Now that the promise of an affordable artists’ community is off the drawing boards with the planned East Village of the Arts in Ybor City, a key question is begged.
No, not the one about why artists should be singled out and subsidized to do what they do, which sometimes includes creating stuff that even mystifies those who aren’t practicing Philistines. Anyway, the artists are not supposed to be of the “starving” sort; they’re expected to have rent-paying “day jobs.”
Nor is it about the criteria for choosing the arts’ worthiness of prospective tenants, which sounds almost Solomonic.
After all, artists having formal patrons predates the Medicis. This is the 21st century, quasi economic-development model.
No, the key query concerns the nature of the new art ‘hood — north of I-4, between 12th Street and 19th Street. This is one tough, crime-familiar section. Arguably, punks will outnumber poets. No drive-by sonnets in this rundown part of town.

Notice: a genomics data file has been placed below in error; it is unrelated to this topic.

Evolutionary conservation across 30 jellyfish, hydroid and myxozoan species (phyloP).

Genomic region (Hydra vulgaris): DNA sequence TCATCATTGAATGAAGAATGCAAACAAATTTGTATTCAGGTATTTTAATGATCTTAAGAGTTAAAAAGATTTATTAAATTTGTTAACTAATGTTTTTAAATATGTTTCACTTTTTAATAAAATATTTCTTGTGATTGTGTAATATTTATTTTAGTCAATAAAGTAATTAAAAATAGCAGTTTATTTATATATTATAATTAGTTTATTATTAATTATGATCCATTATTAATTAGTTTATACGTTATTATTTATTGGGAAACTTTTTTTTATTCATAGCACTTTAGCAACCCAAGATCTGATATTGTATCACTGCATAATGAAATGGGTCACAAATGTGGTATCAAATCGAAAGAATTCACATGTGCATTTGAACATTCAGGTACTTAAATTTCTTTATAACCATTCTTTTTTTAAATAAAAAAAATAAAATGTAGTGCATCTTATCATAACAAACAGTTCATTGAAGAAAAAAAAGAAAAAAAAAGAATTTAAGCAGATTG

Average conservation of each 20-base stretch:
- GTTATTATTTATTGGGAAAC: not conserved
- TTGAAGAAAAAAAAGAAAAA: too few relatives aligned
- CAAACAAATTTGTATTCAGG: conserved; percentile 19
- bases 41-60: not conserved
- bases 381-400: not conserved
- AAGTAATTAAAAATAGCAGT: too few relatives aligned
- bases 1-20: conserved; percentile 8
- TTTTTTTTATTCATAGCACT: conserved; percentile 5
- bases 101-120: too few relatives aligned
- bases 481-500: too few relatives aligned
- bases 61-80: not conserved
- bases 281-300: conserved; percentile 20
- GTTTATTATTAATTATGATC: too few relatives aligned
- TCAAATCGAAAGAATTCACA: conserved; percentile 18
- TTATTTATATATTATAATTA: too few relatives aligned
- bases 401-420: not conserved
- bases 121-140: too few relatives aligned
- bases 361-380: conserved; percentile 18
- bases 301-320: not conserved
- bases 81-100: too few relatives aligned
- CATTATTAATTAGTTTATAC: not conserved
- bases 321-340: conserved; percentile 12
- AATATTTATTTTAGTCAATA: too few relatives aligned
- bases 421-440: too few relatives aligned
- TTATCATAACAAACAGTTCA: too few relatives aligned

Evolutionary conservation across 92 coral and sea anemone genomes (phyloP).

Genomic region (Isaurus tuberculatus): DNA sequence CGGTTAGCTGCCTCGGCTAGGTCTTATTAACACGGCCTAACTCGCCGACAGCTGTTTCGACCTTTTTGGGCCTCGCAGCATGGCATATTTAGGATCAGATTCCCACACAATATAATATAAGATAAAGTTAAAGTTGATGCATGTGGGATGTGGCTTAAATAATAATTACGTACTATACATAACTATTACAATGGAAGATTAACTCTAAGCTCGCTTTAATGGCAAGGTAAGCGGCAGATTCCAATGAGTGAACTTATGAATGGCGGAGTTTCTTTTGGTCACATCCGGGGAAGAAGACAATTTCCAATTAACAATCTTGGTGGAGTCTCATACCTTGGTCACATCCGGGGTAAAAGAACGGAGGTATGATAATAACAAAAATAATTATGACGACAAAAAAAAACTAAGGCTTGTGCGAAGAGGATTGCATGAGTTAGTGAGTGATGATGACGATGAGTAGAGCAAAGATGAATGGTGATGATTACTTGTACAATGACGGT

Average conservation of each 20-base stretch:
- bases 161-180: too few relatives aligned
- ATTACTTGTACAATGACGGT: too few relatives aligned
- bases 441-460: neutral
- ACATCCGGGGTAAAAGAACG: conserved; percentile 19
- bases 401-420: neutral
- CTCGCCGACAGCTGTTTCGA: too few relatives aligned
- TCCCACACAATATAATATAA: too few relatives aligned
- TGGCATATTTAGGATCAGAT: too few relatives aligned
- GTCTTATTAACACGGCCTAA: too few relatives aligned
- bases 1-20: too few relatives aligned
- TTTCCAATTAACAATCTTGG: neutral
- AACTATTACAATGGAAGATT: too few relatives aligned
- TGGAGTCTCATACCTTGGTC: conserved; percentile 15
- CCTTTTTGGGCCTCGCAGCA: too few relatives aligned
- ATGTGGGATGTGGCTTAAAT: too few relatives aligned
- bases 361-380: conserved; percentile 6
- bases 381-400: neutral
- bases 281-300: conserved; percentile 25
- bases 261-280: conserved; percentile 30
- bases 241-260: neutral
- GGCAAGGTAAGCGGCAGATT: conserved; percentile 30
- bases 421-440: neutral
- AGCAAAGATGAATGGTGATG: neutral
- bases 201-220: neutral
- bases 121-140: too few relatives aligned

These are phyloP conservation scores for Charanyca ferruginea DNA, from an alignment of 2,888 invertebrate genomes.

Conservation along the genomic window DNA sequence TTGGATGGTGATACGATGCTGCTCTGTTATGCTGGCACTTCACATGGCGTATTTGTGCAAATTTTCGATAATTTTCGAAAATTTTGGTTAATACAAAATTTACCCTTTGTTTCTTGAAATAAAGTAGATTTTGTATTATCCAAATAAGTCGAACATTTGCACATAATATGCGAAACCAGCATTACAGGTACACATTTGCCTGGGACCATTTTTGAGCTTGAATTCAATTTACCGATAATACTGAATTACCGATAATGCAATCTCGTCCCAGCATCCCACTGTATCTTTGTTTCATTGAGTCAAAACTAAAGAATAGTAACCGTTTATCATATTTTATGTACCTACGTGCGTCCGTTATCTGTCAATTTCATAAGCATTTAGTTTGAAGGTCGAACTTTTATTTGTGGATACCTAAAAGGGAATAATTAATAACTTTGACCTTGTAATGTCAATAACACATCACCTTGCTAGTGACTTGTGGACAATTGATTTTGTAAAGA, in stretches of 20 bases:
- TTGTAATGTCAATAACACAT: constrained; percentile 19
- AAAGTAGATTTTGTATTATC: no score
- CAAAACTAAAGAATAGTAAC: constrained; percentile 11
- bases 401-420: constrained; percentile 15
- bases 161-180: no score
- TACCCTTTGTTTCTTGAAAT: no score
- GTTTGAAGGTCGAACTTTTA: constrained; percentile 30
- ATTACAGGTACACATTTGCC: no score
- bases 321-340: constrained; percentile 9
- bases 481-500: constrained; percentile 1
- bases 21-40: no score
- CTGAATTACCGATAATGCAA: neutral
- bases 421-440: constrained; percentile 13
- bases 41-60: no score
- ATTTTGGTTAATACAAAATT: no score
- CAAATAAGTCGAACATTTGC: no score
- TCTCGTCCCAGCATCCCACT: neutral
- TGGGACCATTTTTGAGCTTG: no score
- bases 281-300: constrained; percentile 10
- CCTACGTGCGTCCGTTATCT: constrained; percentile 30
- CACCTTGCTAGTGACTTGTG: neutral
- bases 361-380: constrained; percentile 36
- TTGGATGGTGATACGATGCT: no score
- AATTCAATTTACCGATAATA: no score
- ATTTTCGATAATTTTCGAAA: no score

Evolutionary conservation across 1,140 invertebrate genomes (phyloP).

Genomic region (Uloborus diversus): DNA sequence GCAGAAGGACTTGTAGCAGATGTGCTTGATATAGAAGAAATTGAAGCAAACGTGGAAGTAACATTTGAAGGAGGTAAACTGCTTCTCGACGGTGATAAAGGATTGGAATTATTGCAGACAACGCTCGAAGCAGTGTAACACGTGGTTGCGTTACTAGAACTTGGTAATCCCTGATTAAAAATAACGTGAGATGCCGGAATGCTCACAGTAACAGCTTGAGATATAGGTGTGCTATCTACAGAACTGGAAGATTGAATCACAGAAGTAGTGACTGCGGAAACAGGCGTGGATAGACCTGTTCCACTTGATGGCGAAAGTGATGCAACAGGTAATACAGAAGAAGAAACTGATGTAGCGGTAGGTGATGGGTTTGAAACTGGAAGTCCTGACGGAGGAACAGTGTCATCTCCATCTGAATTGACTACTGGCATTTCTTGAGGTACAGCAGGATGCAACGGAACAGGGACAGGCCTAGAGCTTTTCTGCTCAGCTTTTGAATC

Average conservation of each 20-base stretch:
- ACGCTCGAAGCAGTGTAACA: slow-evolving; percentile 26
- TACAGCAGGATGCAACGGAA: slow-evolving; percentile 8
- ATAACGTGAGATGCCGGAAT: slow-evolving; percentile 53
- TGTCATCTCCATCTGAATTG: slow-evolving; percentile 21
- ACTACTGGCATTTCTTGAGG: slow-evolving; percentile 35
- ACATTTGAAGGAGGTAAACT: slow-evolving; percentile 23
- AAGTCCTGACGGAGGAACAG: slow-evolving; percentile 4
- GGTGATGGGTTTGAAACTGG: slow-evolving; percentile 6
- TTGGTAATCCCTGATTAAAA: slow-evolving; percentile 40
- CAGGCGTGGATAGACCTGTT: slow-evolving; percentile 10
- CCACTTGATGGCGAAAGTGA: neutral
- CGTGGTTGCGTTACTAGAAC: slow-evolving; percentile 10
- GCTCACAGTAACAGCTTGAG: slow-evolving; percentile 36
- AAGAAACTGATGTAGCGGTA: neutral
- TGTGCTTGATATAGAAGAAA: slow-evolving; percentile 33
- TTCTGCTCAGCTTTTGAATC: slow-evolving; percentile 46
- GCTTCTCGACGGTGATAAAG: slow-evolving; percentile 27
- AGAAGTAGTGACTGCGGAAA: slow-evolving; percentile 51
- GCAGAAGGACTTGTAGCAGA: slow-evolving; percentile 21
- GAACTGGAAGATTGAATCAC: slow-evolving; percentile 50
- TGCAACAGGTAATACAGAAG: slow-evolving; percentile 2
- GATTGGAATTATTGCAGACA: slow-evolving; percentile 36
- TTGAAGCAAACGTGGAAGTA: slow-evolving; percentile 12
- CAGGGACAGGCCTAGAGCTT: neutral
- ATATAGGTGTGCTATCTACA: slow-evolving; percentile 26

As a result, leasing apartments at fixed low rates to water colorists, sculptors and mimes could be more noble than practical — or safe. Nothing against the aesthetic and ephemeral crowd, but this could get dicey. Security should be a serious concern for the earliest pioneers, even if they’re a colony of police sketch artists.
To that end, why not add a complementary organization? Preferably one with some muscle. As long as the city is designating a favored group for help, it might want to expand that subsidy scenario. Why not, say, an Olympic Development weightlifters community as well? At least until gentrification kicks in.